More of your money is set to go to good causes as Indiegogo cuts fees. The popular crowdfunding site has removed fees for when you're raising cash for emergencies, sports, volunteer efforts and other worthy causes.
Indiegogo is, along with Kickstarter, one of the sites at the leading edge of the crowdfunding movement. It involves collecting donations from the public to develop your project. From small companies and inventors seeking backing for their innovative ideas -- like the Pebble watch -- to writers and artists looking for help in producing their book, comic or film, crowdfunding campaigns invite the public to contribute in return for "perks" such as a share of the finished product, merchandise or a credit. But in some cases, donations are invited for more altruistic purposes as people seek to raise money for a good cause.
The new Indiegogo Life section of the site is specifically focused on raising money for causes like this. It's divided into campaigns focused on medical needs, emergencies, celebrations, memorials, pets and animals, faith, sports, volunteer efforts, and education.
Anyone in the world can use the crowdfunding site, although your total will be displayed in US dollars. Indiegogo promises quick set-up, access to one-to-one customer support and, best of all, no platform fees whatsoever. That means as a fundraiser you get to keep every red cent of the money donated.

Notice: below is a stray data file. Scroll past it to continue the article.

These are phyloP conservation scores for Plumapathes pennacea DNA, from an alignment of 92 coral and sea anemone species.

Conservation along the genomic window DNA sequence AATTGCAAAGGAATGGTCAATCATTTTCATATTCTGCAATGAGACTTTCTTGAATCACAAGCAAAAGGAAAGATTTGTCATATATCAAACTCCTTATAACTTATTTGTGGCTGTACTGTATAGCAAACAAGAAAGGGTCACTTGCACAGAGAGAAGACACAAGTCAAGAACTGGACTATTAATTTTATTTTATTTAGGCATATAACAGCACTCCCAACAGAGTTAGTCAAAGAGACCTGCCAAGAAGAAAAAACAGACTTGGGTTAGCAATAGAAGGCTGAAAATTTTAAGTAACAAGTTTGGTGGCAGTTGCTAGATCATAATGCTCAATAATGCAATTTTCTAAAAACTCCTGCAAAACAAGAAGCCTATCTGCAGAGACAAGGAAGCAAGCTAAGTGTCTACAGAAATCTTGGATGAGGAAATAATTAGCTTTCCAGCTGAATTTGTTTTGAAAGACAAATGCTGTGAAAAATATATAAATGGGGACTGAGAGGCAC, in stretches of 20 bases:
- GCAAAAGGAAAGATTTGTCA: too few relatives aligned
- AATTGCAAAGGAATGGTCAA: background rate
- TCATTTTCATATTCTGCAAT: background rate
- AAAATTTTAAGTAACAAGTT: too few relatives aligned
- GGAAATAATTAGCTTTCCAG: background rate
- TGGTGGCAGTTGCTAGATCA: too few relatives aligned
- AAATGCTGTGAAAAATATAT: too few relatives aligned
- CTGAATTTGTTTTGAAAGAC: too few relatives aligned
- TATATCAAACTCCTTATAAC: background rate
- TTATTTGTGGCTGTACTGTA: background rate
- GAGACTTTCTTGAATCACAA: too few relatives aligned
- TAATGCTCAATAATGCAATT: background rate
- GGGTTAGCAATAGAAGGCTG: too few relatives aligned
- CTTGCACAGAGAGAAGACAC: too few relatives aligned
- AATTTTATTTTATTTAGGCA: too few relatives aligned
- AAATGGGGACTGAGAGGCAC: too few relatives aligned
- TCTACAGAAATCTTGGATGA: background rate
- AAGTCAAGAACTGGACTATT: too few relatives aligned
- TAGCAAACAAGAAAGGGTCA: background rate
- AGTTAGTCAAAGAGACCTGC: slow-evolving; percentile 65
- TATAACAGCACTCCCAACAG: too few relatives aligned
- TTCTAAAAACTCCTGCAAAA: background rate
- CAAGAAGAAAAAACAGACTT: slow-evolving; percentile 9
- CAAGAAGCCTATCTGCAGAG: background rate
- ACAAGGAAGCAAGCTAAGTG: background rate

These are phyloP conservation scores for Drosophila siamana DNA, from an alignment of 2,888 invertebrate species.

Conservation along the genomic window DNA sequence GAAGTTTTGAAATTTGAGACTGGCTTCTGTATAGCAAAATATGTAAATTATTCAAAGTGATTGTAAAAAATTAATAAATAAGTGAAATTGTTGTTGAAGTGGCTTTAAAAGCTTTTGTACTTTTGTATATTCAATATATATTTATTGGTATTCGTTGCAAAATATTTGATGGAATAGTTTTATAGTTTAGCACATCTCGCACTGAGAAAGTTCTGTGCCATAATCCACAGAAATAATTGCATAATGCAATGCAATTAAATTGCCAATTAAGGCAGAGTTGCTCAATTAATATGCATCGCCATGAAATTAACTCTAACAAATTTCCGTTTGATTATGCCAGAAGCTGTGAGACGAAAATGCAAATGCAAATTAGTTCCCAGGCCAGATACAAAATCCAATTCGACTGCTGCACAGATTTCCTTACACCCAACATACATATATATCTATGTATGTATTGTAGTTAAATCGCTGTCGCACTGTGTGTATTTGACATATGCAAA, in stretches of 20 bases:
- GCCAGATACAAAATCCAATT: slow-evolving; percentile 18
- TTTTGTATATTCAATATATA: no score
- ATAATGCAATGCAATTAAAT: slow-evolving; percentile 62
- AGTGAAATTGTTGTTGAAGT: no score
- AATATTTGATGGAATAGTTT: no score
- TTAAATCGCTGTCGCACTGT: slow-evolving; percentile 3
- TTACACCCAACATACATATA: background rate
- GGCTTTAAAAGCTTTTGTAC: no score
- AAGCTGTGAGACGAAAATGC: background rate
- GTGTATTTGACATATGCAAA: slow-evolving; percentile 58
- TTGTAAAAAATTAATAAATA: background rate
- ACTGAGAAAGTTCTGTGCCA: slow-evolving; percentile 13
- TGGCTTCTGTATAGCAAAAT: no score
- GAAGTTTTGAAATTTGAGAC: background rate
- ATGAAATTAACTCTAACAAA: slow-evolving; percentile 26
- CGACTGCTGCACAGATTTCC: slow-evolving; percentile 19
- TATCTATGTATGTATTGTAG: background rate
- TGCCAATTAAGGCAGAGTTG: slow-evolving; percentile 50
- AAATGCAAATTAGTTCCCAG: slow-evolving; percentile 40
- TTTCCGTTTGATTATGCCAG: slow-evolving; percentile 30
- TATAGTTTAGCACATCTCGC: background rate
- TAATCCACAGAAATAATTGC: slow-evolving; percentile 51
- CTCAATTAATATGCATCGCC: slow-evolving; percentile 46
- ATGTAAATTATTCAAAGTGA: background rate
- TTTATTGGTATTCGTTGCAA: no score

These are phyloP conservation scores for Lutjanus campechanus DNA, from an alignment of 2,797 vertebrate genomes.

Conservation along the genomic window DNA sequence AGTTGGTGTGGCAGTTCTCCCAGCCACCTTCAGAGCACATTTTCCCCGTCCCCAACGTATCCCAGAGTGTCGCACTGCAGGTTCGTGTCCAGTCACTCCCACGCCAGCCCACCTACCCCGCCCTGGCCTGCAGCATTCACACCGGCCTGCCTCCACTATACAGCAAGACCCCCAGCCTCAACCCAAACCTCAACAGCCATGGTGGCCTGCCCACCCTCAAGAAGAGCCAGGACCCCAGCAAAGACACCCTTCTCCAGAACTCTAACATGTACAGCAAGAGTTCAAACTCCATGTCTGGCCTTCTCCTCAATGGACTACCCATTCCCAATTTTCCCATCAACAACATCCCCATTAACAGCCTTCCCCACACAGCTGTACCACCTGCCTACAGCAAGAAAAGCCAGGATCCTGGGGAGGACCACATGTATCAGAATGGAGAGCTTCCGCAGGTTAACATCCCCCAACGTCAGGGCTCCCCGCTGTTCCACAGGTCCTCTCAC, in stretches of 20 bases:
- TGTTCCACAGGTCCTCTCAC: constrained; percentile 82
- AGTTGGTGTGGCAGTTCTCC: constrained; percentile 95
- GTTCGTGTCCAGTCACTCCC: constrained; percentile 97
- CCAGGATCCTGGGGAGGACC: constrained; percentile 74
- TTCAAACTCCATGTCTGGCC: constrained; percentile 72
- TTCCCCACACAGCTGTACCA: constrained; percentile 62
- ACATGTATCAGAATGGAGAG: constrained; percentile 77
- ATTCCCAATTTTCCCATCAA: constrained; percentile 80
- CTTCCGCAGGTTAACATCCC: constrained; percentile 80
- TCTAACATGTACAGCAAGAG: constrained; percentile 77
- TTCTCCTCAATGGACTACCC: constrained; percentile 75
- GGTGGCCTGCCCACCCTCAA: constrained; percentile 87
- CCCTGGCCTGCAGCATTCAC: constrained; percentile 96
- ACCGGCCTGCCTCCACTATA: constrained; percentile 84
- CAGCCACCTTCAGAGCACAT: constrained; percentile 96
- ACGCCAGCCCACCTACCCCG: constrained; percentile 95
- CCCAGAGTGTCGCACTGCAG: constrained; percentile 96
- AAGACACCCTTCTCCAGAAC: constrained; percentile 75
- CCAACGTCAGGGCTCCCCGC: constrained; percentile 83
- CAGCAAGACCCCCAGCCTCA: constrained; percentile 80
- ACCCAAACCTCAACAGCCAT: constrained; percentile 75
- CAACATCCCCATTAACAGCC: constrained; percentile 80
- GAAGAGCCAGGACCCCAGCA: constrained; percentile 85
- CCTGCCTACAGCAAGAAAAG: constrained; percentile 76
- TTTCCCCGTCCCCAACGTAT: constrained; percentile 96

In the case of campaigns that aren't good causes, Indiegogo takes a fee of 4 percent for providing the money-raising platform. That's if you hit your target; if you don't hit the target you don't get any of the money pledged but you're not charged by Indiegogo either. Alternatively if you don't set a target you can keep all the money pledged, minus a 9 percent cut for Indiegogo.
Indiegogo was launched in 2008 at the Sundance Film Festival by Danae Ringelmann, Slava Rubin, and Eric Schell and now has around nine million visitors a month. The highest amount raised was by Canonical for the proposed, which saw phone fans stump up $12.8m. That campaign never materialised however, because it of the eye-watering $32m target.
More successful campaigns include a, which raised $1.3m.